Letter of objection

OUR SECRETARY’S PERSONAL LETTER OF OBJECTION
David has sent in his objection which, as you will see, he has based on Section B on page 4 of the leaflet we sent you. He is happy that you base your own Letter of Objection on his if you wish.
Your address:
Complete as appropriate
Address of the local authority department dealing with the application, as stated on the site notice/neighbour notification/newspaper advertisement for the planning application, and the date:
Mr Richard Elliott
Development Control
First Floor
Room 119-121
The Business Centre
Futures Park
Bacup
OL13 0BB
24 August 2013
Name of planning officer dealing with case:
For the attention of Mr Richard Elliott, case officer
Dear Mr Elliott,
Reference:
Planning Application Number 2013/0256
One-line summary including what the application proposes, where it is (the site) and who is proposing it (the applicant):
Proposed erection of 15 new houses and community allotment on land at Burnley Road, Loveclough, BB4 8QY by Mr K Howieson.
Interest and general line of person making representation:
I write in connection with the above planning application. I have examined the plans and I know the site well. I wish to object strongly to the development of these houses in this location.
Reference to Government policy and site-specific local development plan policy which, though not yet adopted, is the most recent and has already been consulted on:
Rossendale Borough Council’s Core Strategy document entitled From East to West: Making Rossendale the Best, (FEWMRB) adopted on 8 November 2011, after extensive consultation with residents which was initiated by the Limey Valley Residents Association (LVRA), makes explicit an undertaking given by RBC and its Planning Officers that there will be no new development to the west of the Burnley Road. LVRA has examined one by one site allocations shown in RBC’s updated Strategic Housing Land Availability Assessment – or SHLAA produced in 2010 – supporting the council’s proposals in all but a handful of cases, thereby enabling RBC to achieve its targets for house-building. Those proposals were, of course, produced in response the then-extant Regional Spatial Strategy which, as FEWMRB anticipated (FEWMRB, p. 66, para. 19; p.68, para. 180) has now been abandoned.
Where applicable, reference to the Neighbourhood Plan for the area:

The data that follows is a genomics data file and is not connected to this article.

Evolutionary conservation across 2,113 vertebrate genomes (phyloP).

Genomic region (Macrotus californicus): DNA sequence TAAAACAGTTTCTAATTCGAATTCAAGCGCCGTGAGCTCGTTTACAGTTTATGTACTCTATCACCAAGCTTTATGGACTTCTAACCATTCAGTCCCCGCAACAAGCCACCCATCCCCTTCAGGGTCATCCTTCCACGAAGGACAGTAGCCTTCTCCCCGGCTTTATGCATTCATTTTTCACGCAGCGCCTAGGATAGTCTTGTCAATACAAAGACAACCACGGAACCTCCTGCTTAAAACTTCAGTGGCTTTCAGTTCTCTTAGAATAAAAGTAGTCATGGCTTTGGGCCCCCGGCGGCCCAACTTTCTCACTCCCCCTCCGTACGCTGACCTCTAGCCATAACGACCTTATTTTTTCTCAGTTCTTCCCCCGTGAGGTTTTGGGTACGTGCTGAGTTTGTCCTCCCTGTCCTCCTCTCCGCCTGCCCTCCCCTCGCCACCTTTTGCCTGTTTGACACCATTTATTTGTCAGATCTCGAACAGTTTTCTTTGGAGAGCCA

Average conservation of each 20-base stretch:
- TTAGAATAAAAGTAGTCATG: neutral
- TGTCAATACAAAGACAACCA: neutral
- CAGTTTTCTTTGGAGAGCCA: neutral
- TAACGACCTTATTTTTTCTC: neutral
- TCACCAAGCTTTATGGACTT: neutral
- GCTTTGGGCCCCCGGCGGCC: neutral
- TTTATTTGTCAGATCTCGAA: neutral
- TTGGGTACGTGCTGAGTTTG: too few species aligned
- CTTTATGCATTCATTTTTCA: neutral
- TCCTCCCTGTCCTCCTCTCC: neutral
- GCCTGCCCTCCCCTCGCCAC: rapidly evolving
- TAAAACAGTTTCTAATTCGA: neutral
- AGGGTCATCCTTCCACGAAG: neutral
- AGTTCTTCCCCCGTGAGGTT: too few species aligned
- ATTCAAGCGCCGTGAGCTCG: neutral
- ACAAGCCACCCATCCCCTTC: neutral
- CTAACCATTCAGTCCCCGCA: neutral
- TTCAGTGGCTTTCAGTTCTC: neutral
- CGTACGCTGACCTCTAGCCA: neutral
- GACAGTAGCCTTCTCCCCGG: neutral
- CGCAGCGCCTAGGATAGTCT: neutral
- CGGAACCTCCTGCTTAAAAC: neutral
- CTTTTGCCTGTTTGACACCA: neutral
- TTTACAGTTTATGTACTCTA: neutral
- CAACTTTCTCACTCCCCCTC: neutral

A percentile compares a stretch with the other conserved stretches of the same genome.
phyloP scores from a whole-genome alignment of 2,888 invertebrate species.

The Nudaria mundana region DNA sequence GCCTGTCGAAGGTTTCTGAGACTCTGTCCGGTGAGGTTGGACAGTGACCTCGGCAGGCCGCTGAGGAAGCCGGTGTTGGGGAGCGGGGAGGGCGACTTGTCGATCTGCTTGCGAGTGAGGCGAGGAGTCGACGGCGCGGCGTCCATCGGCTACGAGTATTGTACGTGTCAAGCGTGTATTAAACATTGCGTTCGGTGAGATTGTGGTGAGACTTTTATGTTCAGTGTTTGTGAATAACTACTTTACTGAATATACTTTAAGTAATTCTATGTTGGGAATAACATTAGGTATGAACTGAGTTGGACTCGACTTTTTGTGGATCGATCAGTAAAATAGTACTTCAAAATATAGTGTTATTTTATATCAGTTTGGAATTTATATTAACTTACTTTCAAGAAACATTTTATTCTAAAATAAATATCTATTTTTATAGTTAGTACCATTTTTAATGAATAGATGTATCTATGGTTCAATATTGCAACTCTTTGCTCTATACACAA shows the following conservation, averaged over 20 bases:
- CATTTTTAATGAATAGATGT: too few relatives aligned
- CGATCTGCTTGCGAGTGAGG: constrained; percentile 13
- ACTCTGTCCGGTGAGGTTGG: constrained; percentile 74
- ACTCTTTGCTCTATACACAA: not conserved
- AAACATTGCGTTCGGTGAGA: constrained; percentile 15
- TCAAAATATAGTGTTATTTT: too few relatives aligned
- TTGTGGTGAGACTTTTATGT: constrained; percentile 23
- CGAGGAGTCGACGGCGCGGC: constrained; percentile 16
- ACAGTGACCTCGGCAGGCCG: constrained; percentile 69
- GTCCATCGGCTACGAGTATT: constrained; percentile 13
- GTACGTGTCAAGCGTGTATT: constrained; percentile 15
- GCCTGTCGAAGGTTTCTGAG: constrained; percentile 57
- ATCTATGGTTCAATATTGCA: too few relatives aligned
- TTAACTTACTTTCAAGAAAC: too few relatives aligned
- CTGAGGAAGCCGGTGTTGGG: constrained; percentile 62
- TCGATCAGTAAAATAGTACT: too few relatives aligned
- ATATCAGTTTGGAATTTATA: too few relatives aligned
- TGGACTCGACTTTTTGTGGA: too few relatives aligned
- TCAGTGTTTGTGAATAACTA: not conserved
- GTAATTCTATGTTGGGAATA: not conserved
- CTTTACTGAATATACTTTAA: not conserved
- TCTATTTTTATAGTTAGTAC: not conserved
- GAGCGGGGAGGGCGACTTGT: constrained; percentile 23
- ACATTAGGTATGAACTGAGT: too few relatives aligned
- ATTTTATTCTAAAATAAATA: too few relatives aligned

Goodshaw and Loveclough are rural, dispersed, linear settlements lying principally to the east of the Burnley Road north of Rawtenstall and Crawshawbooth where development proposals need to be considered very carefully. What is proposed is building on an area clearly designated as countryside in Rossendale Borough Council’s local plan. Moreover, if implemented, the proposed development would create a salient into open countryside, thereby creating the potential for further infill to the north and south which would destroy the character of the settlement.
In support of my objections, I wish to cite Rossendale Borough Council’s own Core Strategy document entitled From East to West: Making Rossendale the Best, adopted on 8 November 2011.
In the Core Strategy document, I would refer specifically to Chapter 4, pages 48-49, citing some illustrative references from the Area Vision.
Under AVP 4 – Housing and Employment Land, the documents states: “Housing will be focused on the Rawtenstall area with no new major greenfield development in Crawshawbooth, Goodshaw and Loveclough. Open land to the west of Burnley Road north of Crawshawbooth will be protected from
development.” What is proposed conflicts with this policy.
Under the Area Vision, paragraph 135 of the document states: “Housing will be focussed on Rawtenstall with no major development in Crawshawbooth, Goodshaw and Loveclough. The integrity of existing open spaces will be maintained.” What is proposed conflicts with this policy.
In paragraph 137, the document states: “Crawshawbooth, Goodshaw and Loveclough are distinct
settlements north of Rawtenstall that have seen considerable recent housing growth. This has put pressure on schools and the highway network as well as the attractive local countryside and
wildlife.” What is proposed will impose further pressure.
Amongst the Issues outlined on page 49, the document identifies “Local landscape and